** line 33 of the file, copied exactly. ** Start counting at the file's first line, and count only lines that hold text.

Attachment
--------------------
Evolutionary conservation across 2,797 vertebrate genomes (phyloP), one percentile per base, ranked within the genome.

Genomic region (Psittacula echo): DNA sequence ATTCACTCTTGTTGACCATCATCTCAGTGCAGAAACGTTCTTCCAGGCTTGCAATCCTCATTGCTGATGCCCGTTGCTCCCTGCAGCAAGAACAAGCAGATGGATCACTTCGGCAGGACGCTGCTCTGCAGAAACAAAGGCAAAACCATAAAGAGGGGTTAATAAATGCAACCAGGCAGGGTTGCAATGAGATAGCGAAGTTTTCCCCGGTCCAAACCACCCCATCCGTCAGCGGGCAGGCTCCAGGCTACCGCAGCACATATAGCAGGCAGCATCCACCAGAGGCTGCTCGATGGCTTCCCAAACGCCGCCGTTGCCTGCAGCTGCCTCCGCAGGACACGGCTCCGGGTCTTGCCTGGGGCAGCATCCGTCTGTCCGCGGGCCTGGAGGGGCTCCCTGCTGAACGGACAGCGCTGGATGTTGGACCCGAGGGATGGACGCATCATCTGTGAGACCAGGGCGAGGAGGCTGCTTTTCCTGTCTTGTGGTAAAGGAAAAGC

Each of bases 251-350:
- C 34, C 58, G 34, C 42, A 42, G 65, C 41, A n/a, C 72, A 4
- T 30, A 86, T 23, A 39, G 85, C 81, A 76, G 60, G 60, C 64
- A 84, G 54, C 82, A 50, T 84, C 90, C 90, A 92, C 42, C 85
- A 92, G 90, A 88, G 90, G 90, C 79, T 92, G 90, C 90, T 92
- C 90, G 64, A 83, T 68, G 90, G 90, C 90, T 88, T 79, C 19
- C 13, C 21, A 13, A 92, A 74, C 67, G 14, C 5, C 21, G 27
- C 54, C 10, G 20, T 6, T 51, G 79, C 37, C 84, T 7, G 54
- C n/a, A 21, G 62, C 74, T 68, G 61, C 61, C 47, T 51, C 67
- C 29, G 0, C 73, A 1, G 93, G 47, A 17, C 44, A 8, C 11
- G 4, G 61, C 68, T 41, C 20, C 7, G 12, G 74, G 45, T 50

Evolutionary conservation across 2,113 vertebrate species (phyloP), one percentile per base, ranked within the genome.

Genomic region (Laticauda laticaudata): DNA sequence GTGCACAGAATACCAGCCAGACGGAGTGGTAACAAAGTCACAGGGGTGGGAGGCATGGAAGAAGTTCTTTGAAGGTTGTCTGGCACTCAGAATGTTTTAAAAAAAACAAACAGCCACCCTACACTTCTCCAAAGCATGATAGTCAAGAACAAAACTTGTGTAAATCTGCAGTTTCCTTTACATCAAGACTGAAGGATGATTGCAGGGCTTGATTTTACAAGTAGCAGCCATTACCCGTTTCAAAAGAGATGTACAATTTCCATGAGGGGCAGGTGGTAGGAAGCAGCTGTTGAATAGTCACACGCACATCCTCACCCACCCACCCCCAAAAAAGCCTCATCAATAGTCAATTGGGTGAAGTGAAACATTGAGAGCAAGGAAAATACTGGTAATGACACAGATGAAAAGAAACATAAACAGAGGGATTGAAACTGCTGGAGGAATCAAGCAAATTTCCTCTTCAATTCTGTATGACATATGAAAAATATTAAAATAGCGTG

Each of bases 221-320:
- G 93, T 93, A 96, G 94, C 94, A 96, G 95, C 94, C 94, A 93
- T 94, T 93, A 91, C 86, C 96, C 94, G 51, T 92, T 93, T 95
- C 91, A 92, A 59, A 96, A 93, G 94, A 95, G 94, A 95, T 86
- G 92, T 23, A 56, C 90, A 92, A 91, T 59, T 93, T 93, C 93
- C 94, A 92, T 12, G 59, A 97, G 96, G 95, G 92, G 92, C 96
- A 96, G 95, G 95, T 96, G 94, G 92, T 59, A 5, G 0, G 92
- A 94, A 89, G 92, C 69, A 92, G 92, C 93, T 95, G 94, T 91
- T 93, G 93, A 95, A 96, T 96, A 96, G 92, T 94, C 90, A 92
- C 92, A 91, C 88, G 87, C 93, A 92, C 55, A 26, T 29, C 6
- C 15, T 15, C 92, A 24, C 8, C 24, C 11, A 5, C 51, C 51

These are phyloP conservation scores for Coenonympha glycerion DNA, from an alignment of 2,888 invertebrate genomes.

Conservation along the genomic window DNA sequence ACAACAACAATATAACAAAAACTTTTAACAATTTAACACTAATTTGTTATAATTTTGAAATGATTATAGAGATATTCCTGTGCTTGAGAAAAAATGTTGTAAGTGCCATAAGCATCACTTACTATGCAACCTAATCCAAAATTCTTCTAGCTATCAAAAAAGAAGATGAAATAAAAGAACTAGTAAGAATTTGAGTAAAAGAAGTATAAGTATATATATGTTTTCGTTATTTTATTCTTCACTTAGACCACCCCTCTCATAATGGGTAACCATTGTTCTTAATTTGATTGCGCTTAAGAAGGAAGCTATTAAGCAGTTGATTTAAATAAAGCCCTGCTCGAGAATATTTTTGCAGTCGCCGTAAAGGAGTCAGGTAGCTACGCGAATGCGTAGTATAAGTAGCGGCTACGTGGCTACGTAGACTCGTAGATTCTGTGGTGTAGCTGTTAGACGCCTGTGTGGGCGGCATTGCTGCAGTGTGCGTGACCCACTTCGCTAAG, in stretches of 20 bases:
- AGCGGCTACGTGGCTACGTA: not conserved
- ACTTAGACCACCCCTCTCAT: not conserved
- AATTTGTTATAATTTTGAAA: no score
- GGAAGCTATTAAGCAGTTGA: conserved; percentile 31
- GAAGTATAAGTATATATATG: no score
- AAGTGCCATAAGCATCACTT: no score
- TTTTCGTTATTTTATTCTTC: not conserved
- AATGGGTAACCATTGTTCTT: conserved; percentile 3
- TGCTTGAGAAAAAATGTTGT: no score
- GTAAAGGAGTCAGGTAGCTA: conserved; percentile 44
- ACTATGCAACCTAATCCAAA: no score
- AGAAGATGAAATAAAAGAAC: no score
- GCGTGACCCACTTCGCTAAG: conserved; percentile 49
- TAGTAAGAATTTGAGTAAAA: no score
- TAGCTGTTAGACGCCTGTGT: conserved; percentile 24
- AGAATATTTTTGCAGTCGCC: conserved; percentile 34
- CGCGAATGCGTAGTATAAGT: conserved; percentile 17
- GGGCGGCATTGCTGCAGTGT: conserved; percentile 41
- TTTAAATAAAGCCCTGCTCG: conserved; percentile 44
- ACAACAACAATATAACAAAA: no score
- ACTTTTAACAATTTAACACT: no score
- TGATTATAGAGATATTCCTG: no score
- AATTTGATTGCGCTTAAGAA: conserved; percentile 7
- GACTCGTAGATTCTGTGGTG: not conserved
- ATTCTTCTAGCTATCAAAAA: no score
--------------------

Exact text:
- GAAGTATAAGTATATATATG: no score